Daily Challenges

Learn More About MPS VIIMy name is Helen. I am from the Empire State (New York) where I happily work and live with my husband and my three children, Francis, Paolo and Matthew. My son, Matthew, had spinal cord surgery when he was only 17 months old and was diagnosed with a rare disease called Sly syndrome (MPS 7).

Since his diagnosis, my son has resided in St. Mary’s Hospital for Children in Queens, NY, so he can get the medical attention he needs. He was allowed to spend a small amount of time with family outside the hospital during the holidays – until October of 2013. Since then, he is no longer allowed to leave the hospital due to respiratory complications.

Matthew was able to move with the support of a walker until his sickness started progressing when he was nine years old. He can no longer walk, even with the support of a walker, and now permanently uses a wheelchair. His respiratory issues have become worse, and he requires the use of a ventilator 24/7. Matthew loves to eat, but he is not allowed to eat orally, as it may cause aspiration. He is currently being fed via gastrointestinal tube.

The Language of Hope

Matthew is now 13 years old. He is loving and very sociable. He loves to spend time with family and other children. He has his own way of communicating with people, including his own language, which his family and very close friends have learned. Despite his current condition, he enjoys attending classes held at the hospital.

Inspiring Others to Advocate

Kathy Sacoulas, Matthew’s first cousin, graciously created “The Matthew Evangelista Foundation” in order to educate others about this illness and hope for a cure. The Matthew Evangelista Foundation’s goals are to:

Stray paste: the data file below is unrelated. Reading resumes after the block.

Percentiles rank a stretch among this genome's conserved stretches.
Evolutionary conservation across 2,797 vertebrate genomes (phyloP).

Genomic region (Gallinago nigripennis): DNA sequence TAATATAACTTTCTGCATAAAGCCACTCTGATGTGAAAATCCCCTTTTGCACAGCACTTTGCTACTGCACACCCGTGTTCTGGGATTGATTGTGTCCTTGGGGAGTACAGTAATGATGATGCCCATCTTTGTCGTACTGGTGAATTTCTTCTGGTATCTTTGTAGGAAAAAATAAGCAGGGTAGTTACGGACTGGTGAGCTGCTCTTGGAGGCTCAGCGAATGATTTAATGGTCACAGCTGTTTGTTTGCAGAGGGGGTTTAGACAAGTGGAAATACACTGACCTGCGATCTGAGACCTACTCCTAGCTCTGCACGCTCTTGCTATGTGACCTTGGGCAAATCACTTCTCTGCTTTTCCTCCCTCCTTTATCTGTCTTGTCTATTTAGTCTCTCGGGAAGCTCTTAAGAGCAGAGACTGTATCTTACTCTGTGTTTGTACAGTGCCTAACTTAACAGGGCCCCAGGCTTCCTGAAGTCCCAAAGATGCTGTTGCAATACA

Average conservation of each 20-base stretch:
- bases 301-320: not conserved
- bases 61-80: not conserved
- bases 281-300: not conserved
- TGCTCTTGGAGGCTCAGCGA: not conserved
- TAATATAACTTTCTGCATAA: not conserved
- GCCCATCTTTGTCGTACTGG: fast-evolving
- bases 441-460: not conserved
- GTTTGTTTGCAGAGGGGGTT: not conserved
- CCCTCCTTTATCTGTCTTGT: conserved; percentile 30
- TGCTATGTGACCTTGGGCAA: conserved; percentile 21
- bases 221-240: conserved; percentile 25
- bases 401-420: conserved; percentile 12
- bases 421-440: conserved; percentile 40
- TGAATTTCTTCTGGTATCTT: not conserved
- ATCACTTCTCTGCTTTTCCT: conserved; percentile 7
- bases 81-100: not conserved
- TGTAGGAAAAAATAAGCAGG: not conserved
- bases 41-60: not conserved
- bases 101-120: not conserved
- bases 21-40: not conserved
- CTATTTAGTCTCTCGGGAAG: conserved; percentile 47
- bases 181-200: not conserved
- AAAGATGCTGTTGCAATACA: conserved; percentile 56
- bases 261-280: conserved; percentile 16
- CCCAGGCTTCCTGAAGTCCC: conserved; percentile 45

1. Increase awareness of MPS 7 and other rare disorders that currently have no cure
  2. Assist those families with members who have rare disorders via contributions that would assist them in gaining resources to help them through their disabilities
  3. Educate others on how to best care for a family member who has a rare disability and how to access resources
  4. Use Matthew’s story to inspire others to never give up and to always have hope for, and a dream of, treatments and cures

To find out more about the Matthew Evangelista Foundation, visit their website: www.matthewevangelista.org.

Helen MPS VII

Mucopolysaccharidosis type VII (MPS VII)

Mucopolysaccharidosis type VII (MPS VII), also known as Sly Syndrome, is a rare genetic metabolic disorder.

Mucopolysaccharides are sugars made in the body that help build tissues such as bones, cartilage, skin and tendons. The body uses enzymes to break down and recycle mucopolysaccharides. In MPS VII, the body does not produce enough beta-glucuronidase, an enzyme that plays a key part in the breakdown of specific mucopolysaccharides. This leads to abnormal storage of certain complex sugars within the cells and tissues, leading to progressive damage in the body.

People with MPS VII may experience joint stiffness, short stature, an enlarged spleen and liver, and heart and lung complications. The disorder can also lead to a progressive skeletal dysplasia, hearing loss, cataracts, clouding of the corneas and in severe cases can cause developmental delay.

Ultragenyx is studying investigational rhGUS as a potential treatment option for MPS VII.

*These organizations are an incomplete listing of rare disease support organizations and are not controlled by, endorsed by, or affiliated with Ultragenyx Pharmaceutical Inc. The list is meant for informational purposes only and is not intended to replace your healthcare professional’s medical advice. Ask your doctor or nurse any questions you may have about your disease or treatment plan.